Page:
Whatever “all righteousness” entails at the heart of it is Jesus complete identification with us sinners. In this baptism story the gospels present Jesus as continuing the ministry of John the Baptist Jesus affirms John’s message that judgement is coming and repentance is the correct response. The one person who truly needed no such repentance joins the throng who do. This is the heart of the entire gospel; God comes among us to do for us what we cannot do for ourselves. From the birth story where God takes on flesh in Jesus of Nazareth “to save his people from their sins” all the way to the cross where he will pour himself out without remainder for our sakes—Jesus identification with sinners is so complete that he who knew no sin became sin for us. And here at his baptism Jesus identifies himself completely with us. He does not stand on the bank observing the long line of the reprobates who clearly need some repenting—he joins the line.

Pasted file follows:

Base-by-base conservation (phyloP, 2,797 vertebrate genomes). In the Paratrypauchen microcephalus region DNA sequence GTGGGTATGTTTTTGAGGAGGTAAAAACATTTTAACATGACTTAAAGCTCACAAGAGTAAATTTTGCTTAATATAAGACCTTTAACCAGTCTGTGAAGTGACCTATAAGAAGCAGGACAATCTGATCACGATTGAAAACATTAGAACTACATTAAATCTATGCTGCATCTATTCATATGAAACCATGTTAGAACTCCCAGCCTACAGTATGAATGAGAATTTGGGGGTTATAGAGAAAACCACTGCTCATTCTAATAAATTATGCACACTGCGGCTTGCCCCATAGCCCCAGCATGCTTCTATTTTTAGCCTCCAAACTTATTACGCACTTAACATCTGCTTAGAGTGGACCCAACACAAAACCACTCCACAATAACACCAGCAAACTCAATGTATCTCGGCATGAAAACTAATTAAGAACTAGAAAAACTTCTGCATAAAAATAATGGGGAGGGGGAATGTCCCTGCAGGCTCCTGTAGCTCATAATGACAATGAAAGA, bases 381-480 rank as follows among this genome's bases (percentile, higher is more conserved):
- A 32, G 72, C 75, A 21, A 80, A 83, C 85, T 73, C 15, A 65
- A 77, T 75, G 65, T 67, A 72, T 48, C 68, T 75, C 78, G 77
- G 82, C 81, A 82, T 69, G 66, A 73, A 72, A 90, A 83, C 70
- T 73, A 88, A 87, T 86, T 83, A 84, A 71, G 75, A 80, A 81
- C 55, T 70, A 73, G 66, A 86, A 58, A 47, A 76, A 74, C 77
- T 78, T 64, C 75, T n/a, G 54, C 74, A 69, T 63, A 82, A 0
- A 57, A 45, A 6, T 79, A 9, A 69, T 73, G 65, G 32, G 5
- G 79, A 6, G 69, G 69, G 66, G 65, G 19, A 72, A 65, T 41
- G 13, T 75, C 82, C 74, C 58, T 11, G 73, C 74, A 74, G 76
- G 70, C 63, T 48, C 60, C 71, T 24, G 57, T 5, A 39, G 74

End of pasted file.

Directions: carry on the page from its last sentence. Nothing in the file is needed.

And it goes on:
Here is the heart of baptism. Just as in Jesus’ baptism he publically identifies himself with us sinners—an identification so complete that it will culminate at the cross, so too we in our baptism publically identify ourselves as belonging to Jesus, our crucified saviour. Baptism, the sacrament of initiation, is our declaration that we are clinging in faith to him. His identification with us sinners means his death so that our identification with him will mean for us life for ever more.